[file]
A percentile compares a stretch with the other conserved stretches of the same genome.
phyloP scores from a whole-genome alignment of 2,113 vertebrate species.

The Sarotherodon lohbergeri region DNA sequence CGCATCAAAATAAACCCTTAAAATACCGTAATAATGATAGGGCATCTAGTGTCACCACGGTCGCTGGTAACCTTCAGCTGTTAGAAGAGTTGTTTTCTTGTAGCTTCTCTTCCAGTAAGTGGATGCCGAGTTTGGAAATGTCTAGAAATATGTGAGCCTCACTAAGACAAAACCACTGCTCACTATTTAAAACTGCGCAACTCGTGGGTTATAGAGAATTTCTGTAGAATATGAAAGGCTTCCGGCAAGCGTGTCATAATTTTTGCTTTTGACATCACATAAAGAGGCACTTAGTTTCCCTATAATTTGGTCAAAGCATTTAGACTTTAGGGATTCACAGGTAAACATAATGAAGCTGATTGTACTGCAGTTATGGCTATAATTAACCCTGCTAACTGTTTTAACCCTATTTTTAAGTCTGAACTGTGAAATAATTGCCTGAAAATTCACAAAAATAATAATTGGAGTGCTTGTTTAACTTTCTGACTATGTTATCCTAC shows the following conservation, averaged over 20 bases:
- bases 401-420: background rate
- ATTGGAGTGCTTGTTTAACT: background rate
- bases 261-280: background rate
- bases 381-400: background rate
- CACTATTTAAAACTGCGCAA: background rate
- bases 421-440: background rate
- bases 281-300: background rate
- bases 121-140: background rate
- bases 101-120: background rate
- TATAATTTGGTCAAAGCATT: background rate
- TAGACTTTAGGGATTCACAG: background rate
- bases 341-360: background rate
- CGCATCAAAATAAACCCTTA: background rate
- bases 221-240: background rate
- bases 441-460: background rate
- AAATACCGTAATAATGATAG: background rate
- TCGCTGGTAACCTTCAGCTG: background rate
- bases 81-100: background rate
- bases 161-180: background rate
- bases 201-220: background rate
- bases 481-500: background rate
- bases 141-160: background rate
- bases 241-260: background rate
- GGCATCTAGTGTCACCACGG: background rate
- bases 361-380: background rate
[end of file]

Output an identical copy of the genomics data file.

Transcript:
A percentile compares a stretch with the other conserved stretches of the same genome.
phyloP scores from a whole-genome alignment of 2,113 vertebrate species.

The Sarotherodon lohbergeri region DNA sequence CGCATCAAAATAAACCCTTAAAATACCGTAATAATGATAGGGCATCTAGTGTCACCACGGTCGCTGGTAACCTTCAGCTGTTAGAAGAGTTGTTTTCTTGTAGCTTCTCTTCCAGTAAGTGGATGCCGAGTTTGGAAATGTCTAGAAATATGTGAGCCTCACTAAGACAAAACCACTGCTCACTATTTAAAACTGCGCAACTCGTGGGTTATAGAGAATTTCTGTAGAATATGAAAGGCTTCCGGCAAGCGTGTCATAATTTTTGCTTTTGACATCACATAAAGAGGCACTTAGTTTCCCTATAATTTGGTCAAAGCATTTAGACTTTAGGGATTCACAGGTAAACATAATGAAGCTGATTGTACTGCAGTTATGGCTATAATTAACCCTGCTAACTGTTTTAACCCTATTTTTAAGTCTGAACTGTGAAATAATTGCCTGAAAATTCACAAAAATAATAATTGGAGTGCTTGTTTAACTTTCTGACTATGTTATCCTAC shows the following conservation, averaged over 20 bases:
- bases 401-420: background rate
- ATTGGAGTGCTTGTTTAACT: background rate
- bases 261-280: background rate
- bases 381-400: background rate
- CACTATTTAAAACTGCGCAA: background rate
- bases 421-440: background rate
- bases 281-300: background rate
- bases 121-140: background rate
- bases 101-120: background rate
- TATAATTTGGTCAAAGCATT: background rate
- TAGACTTTAGGGATTCACAG: background rate
- bases 341-360: background rate
- CGCATCAAAATAAACCCTTA: background rate
- bases 221-240: background rate
- bases 441-460: background rate
- AAATACCGTAATAATGATAG: background rate
- TCGCTGGTAACCTTCAGCTG: background rate
- bases 81-100: background rate
- bases 161-180: background rate
- bases 201-220: background rate
- bases 481-500: background rate
- bases 141-160: background rate
- bases 241-260: background rate
- GGCATCTAGTGTCACCACGG: background rate
- bases 361-380: background rate